Early in her legal career, Shima Baradaran Baughman represented a Hasidic rabbi who said that his ability to pray according to his Jewish beliefs was being prohibited while serving his prison sentence. The Bureau of Prisons insisted that Rabbi Mordechai Samet pray in his cell—a cell containing a toilet, making it an unclean place for Rabbi Samet, as well as other Jews, Muslims, and Buddhists, to pray. The Bureau of Prisons accommodated Shima’s client but did not make allowances for Muslim inmates in the same federal prison.
Shima was so compelled by the rabbi’s desire to have free exercise of religion that, since that case, she has worked tirelessly to cut pretrial detention rates and to improve the lives of those who are incarcerated. The desire to help inmates can be traced back easily to an experience—possibly the first memory she has of her childhood—of visiting her mother in an Iranian prison.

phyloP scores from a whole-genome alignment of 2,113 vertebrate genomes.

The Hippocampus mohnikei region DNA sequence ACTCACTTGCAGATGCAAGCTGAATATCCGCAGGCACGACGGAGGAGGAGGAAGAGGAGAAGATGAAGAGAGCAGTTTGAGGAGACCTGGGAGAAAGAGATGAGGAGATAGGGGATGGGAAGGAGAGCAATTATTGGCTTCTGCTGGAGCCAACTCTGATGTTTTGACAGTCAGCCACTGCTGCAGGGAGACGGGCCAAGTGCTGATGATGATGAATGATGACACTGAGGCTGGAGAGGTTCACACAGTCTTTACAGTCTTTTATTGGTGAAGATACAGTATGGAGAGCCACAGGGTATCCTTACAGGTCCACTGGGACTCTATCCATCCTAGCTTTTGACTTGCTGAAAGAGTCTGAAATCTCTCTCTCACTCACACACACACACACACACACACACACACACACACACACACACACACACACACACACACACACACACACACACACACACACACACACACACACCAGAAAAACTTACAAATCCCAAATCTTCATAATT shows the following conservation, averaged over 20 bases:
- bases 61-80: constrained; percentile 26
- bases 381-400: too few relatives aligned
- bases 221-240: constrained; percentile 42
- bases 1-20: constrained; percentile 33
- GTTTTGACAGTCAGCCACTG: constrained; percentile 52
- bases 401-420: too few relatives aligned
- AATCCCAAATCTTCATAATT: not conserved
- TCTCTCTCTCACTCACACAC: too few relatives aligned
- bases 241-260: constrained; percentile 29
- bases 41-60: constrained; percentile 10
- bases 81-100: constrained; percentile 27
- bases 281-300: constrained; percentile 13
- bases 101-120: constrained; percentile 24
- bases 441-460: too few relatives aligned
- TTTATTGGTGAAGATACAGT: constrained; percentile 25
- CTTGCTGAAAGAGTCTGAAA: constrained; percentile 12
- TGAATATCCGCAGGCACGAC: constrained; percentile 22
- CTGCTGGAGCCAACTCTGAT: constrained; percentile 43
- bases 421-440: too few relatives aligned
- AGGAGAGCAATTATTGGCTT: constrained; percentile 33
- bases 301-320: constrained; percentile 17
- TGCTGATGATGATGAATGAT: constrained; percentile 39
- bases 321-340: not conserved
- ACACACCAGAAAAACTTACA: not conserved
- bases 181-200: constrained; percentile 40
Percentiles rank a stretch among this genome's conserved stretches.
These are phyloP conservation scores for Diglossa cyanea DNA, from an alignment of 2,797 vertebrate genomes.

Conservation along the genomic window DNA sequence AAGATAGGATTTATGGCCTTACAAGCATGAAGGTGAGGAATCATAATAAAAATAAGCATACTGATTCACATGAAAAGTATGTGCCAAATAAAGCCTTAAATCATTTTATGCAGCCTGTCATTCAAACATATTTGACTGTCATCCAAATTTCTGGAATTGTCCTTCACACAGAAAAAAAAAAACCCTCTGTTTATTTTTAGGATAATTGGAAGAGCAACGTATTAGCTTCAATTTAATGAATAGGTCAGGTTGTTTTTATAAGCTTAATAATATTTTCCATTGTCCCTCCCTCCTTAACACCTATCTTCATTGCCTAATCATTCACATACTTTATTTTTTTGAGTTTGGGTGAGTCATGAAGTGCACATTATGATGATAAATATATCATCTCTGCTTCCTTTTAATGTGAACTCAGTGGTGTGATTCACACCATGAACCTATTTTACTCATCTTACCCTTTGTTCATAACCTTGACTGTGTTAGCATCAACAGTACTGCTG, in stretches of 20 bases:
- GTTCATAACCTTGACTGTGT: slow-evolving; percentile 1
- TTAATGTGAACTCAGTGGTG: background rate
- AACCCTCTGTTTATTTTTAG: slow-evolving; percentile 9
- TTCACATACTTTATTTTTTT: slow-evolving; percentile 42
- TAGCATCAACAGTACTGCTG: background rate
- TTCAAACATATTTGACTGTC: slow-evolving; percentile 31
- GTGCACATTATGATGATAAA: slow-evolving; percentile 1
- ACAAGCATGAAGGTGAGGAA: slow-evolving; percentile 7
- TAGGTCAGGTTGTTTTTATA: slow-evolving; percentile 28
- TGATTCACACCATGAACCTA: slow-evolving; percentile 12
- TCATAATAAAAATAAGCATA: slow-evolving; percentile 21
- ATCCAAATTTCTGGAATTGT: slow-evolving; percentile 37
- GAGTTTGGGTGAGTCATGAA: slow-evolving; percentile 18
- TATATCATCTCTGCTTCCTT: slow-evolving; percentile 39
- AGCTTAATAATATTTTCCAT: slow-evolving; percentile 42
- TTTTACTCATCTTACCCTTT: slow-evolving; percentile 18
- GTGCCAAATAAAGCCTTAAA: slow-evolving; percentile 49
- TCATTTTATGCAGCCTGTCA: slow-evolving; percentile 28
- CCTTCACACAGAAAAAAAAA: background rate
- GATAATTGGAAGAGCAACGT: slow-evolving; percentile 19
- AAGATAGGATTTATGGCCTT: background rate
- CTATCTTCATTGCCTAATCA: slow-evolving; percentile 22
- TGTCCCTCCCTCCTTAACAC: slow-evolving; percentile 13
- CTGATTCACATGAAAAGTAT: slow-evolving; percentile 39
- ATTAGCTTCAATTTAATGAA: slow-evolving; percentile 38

Although just 6 years old when her family immigrated to the United States, Shima still has vivid memories of her time in Iran and those memories have shaped every aspect of Shima’s life.
Read the rest of Shima’s story at magnifythegood.com.